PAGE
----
One of the best first game experiences in a while
I'm trying to venture into economic games, so picking this up was a bit of a toss-up for me. I've not had any experience with train games, and I don't usually love auctions. But this game is incredible. It's fantastic. It's fast, thinky, and the stakes always feel high. You'll play it in 45 minutes and want to play again.
Fascinating, Unusual, Fragile
I finally got to play Pax Pamir 2E after months of ogling it, and I wasn't disappointed. I knew I was getting myself into an interesting game experience, but the way Wehrle weaves shifting loyalties into an already multi-faceted game is so fascinating. And it's a fun game to boot. As an aspiring game designer, playing Pax Pamir was required reading, but it also ended up being a fantastic gaming experience.
Fun, but not my favorite
Fun lighter WP, but I find that it's about 45 min too long. For the heaviness of worker placement, I'd rather play Lords of Waterdeep. For a game this length, I'd rather play something like Viticulture or Tzolk'in; maybe even Anachrony.
fun solo, unique worker placement
Enjoyable, unique take on worker placement. I'd love to play some more. Bought during MM sale. Edit: Just played solo for the first time. Great deal of fun; I played on easy mode and beat the AI by 13 points; will definitely have to up the difficulty next time. Solo game played under an hour, which is probably about as long as I would want it to go. Might be worth incorporating Meng at low player counts.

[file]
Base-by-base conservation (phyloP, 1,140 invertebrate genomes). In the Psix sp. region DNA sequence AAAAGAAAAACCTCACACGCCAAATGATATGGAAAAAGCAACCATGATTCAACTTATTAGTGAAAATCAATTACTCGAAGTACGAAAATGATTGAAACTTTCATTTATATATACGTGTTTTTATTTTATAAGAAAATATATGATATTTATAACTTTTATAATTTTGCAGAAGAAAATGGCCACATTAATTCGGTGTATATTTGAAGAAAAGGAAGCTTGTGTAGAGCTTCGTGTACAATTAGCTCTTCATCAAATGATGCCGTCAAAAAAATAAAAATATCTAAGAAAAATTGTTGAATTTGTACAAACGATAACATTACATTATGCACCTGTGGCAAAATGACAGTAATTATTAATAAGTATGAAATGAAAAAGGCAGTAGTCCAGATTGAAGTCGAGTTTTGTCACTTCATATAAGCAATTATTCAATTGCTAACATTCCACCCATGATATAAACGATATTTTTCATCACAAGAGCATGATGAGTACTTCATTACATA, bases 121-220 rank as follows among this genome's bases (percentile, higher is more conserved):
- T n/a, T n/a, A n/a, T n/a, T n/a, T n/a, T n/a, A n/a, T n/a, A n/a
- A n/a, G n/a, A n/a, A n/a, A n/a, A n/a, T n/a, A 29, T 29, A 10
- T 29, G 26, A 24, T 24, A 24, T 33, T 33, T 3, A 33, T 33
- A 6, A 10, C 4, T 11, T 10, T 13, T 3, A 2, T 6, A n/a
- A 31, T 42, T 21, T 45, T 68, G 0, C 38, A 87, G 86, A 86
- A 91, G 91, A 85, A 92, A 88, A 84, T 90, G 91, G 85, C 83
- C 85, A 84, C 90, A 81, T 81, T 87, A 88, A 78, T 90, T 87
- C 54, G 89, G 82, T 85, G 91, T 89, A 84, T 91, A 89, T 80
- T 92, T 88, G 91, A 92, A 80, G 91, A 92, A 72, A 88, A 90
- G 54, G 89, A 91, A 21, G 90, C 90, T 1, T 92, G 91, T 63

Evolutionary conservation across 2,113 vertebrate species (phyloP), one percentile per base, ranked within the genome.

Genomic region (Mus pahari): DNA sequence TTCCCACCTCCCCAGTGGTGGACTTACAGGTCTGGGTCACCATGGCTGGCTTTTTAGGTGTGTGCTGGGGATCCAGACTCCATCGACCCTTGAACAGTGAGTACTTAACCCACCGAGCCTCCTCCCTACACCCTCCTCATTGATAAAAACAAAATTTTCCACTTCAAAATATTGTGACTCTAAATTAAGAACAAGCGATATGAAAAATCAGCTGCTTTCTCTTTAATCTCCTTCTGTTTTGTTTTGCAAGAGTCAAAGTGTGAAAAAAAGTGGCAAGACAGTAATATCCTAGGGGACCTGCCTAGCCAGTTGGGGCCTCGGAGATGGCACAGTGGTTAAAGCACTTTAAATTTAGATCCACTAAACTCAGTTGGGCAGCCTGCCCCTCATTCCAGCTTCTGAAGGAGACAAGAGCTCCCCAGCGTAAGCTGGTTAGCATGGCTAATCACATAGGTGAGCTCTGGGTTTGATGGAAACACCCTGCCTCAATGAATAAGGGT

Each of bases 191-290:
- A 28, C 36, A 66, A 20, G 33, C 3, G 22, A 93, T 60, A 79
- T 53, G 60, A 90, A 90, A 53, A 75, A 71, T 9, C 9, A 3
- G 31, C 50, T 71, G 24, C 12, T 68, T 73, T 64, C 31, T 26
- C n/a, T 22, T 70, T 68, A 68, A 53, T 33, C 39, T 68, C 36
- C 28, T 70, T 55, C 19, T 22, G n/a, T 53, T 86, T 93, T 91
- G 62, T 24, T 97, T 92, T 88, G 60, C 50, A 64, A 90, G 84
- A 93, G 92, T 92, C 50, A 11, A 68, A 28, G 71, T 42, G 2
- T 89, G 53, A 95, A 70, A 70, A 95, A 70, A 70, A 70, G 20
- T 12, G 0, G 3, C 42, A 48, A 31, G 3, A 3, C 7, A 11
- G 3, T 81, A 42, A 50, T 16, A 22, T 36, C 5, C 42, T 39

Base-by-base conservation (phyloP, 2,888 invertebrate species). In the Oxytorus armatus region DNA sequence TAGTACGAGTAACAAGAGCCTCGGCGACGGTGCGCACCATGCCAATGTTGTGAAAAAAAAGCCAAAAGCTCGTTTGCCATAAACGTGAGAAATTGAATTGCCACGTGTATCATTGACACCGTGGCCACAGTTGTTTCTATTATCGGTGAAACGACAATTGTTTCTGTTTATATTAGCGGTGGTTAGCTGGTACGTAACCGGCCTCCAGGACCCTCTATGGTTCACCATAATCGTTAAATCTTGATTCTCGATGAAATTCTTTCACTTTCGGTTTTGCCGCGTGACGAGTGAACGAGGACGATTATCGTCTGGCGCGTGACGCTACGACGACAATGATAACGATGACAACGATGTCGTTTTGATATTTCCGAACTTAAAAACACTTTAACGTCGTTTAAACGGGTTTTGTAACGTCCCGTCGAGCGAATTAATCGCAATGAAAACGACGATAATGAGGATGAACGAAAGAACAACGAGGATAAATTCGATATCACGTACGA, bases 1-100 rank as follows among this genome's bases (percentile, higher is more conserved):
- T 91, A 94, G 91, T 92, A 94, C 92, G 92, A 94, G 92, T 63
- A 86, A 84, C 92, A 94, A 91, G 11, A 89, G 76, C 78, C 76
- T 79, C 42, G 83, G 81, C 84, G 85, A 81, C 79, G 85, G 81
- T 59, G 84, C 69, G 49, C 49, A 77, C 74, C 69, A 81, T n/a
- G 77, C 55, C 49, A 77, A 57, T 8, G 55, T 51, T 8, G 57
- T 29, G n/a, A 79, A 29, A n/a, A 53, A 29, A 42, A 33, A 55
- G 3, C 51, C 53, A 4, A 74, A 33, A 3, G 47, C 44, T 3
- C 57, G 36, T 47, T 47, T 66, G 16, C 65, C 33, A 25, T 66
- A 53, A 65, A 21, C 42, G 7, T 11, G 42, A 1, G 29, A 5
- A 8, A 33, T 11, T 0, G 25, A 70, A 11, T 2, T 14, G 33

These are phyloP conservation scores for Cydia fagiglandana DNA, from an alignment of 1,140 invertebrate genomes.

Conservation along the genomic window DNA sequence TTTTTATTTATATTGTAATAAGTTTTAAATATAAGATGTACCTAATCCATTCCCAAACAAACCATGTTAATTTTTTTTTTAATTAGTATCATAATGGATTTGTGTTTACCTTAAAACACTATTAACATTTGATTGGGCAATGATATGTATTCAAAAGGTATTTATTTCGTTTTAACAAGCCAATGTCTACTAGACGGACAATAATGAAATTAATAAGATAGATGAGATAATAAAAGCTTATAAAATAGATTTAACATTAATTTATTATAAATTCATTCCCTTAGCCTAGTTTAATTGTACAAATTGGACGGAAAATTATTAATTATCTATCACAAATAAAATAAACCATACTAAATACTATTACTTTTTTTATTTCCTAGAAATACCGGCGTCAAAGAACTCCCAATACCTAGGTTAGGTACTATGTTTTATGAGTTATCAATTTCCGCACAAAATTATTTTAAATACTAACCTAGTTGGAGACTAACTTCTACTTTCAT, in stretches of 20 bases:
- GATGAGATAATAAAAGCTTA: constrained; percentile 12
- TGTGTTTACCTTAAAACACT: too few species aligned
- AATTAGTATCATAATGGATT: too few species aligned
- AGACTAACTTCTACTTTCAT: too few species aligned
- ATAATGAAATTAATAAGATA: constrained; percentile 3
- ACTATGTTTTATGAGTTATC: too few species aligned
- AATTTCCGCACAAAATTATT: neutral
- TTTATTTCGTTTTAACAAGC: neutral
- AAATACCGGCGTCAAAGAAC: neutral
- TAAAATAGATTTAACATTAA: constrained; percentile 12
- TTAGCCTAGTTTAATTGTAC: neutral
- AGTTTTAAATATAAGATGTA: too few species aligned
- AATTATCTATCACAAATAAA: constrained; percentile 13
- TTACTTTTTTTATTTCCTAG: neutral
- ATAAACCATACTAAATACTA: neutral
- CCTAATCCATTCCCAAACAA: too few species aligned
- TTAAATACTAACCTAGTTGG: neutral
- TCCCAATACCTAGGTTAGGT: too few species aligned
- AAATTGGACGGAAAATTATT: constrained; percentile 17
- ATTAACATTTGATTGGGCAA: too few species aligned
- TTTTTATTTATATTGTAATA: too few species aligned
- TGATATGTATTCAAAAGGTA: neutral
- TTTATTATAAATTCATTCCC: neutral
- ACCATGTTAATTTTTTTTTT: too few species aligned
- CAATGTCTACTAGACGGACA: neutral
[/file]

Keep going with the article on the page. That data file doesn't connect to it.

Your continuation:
The game of Geekway???
Bought at Geekway. This was the game of Geekway for me. Even though it’s not a new game, it’s new to me. Gameplay is incredibly smooth and intuitive. A relaxing game with strategic (and tactical) depth. I’m already developing a meta, which I’m curious to test. Basically, first one to the rerolling upgrade is the player to beat. Race + efficiency puzzle + light engine building.
kind of a brain burner
Enjoyed this one a lot. Kind of a brain burner, especially since the game doesn’t give you much direction to start. The game doesn’t overstay its welcome; turns are fast and interesting, and it always feels like there’s at least something you can do. I could see myself bumping this one up after a couple more plays.
Too much of a good thing, but not really
This game probably would benefit from repeat plays. It felt much less complex than the BGG rating would suggest, but I imagine it gets more complex the more experienced you are with it. I love how much the game state changes from one age to the next: at the end of the Canals age, I was winning handily, but by the end I lost by almost 60 points. The long-term engine building is crucial. The game goes by a lot faster than you'd think. Our learning game took about 2 hours. EDIT: The more I think about this game, the more I like it. Brass teeters on the edge of rules bloat, but never really suffers from it; instead, the fiddliness gives it depth and adds to the fun element. The best compliment I can pay this game is that it's a fun game to lose.
Not what you think
No matter what idea you have about Inis, you're wrong. This game looks like a dudes-on-a-map game, but it's not. It's a game about deep card play which develops in the form of area control. It's fantastic, easily my favorite game. Well, this or Concordia.
Perfect is only a slight overstatement
This is currently my go-to game. I own Concordia, Salsa, and Venus. Simple rules, yet incredible deep gameplay, and plenty of player interaction (especially for such a dry-looking Euro). Can't recommend enough.
One of my favorites
Don’t regularly get to play, since my group doesn’t like games this heavy, but I love it. Definitely thinky and the area control can get pretty competitive.